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Understanding the Symbiosis in Anaerobic Oxidation of Methane Through Metabolic, Biosynthetic and Transcriptomic Activities

Citation

Yu, Hang (2017) Understanding the Symbiosis in Anaerobic Oxidation of Methane Through Metabolic, Biosynthetic and Transcriptomic Activities. Dissertation (Ph.D.), California Institute of Technology. doi:10.7907/Z9XD0ZQQ. http://resolver.caltech.edu/CaltechThesis:06082017-134458390

Abstract

Microorganisms provide essential ecological services to our planet. Their combined activities control and shape our environment as we know today. In the deep sea, a microbial mediated process known as anaerobic oxidation of methane (AOM) consumes large amounts of methane, a potent greenhouse gas and a valuable energy resource. How this symbiosis works is poorly understood.

In this thesis, I tested current hypotheses on the symbiotic mechanisms in AOM microbial consortia, consisting of a partnership between anaerobic methanotrophic archaea (ANME) and sulfate-reducing bacteria (SRB). Sediments collected from methane seeps offshore Oregon and California and dominated by AOM consortia were used in these investigations. A range of compounds were amended to sediment microcosms, and their effects on the metabolic activities of ANME or SRB were monitored by tracking the rates of methane oxidation or sulfate reduction on timescales varying from hours to months. A lack of stimulation or inhibition on the AOM consortia, combined with long-term community profiles, suggest that diffusible compounds are unlikely to be involved in the symbiosis in AOM. I further examine ANME genomes, focusing the role of sulfur in methane seep ecosystems. Phylogenetic analyses revealed multiple poorly characterized genes in the sulfur pathway, and comparisons with methanogenic archaea related to ANME provided a better understanding of their roles in the cell. Transcriptional responses combined with protein modeling were used to predict the potential substrate of a sulfite reductase related enzyme. These predictions were validated using genetics, and together point to an assimilatory rather than dissimilatory sulfur pathway in methane-utilizing archaea in general. Then, the AOM symbiosis was decoupled for the first time using soluble electron acceptors. ANME remained metabolically and biosynthetically active without their SRB partner, suggesting that the electrons are transferred directly in this partnership. This observation was investigated to a greater depth with transcriptomics. Membrane proteins and multiheme cytochromes critical in extracellular electron transfer in ANME and SRB were expressed. These results together illuminate the path electrons may take to exit or enter the AOM consortia. Overall, multiple activity analyses used here piece together a clearer view on how the symbiosis in AOM works, with potential applications in future energy generation from methane.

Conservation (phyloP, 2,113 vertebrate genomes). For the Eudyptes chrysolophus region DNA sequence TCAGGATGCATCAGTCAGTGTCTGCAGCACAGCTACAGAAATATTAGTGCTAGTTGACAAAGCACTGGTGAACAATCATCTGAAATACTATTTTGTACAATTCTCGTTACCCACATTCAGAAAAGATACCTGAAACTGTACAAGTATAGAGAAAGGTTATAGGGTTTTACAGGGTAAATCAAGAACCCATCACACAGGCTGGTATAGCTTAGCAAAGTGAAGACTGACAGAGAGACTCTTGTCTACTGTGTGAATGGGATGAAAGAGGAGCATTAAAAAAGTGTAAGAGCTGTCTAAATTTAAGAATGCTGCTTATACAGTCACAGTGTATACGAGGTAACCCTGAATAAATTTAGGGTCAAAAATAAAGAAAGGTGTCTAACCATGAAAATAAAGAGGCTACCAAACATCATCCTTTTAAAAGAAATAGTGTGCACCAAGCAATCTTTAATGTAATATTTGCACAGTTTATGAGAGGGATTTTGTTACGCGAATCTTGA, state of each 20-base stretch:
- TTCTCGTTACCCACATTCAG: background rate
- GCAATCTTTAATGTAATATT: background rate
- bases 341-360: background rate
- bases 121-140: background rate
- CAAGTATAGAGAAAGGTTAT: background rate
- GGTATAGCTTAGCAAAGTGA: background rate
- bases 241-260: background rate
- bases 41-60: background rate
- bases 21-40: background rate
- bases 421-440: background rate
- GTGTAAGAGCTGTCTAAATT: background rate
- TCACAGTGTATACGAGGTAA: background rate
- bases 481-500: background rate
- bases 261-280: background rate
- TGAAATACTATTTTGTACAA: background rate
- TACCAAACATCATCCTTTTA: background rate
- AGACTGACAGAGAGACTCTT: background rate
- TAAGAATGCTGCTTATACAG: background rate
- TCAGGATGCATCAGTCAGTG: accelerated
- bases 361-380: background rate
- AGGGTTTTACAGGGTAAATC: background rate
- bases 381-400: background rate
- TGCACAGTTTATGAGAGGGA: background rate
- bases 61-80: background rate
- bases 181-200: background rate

Item Type:Thesis (Dissertation (Ph.D.))
Subject Keywords:anaerobic oxidation of methane, symbiosis
Degree Grantor:California Institute of Technology
Division:Geological and Planetary Sciences
Major Option:Environmental Science and Engineering
Thesis Availability:Withheld
Research Advisor(s):
  • Orphan, Victoria J.
Thesis Committee:
  • Leadbetter, Jared R. (chair)
  • Orphan, Victoria J.
  • Fischer, Woodward W.
  • Newman, Dianne K.
Defense Date:26 April 2017
Funders:
Funding AgencyGrant Number
Department of EnergyDE-SC0010574
Department of EnergyDE-SC0004940
Department of EnergyDE-SC0016469
Gorden and Betty Moore FoundationGBMF3306
Record Number:CaltechThesis:06082017-134458390
Persistent URL:http://resolver.caltech.edu/CaltechThesis:06082017-134458390
DOI:10.7907/Z9XD0ZQQ
Related URLs:
URLURL TypeDescription
http://dx.doi.org/10.1126/science.aad7154DOIArticle adapted for ch. 2
ORCID:
AuthorORCID
Yu, Hang0000-0002-7600-1582
Default Usage Policy:No commercial reproduction, distribution, display or performance rights in this work are provided.
ID Code:10319
Collection:CaltechTHESIS
Deposited By: Hang Yu
Deposited On:09 Jun 2017 21:05
Last Modified:09 Jun 2017 21:05

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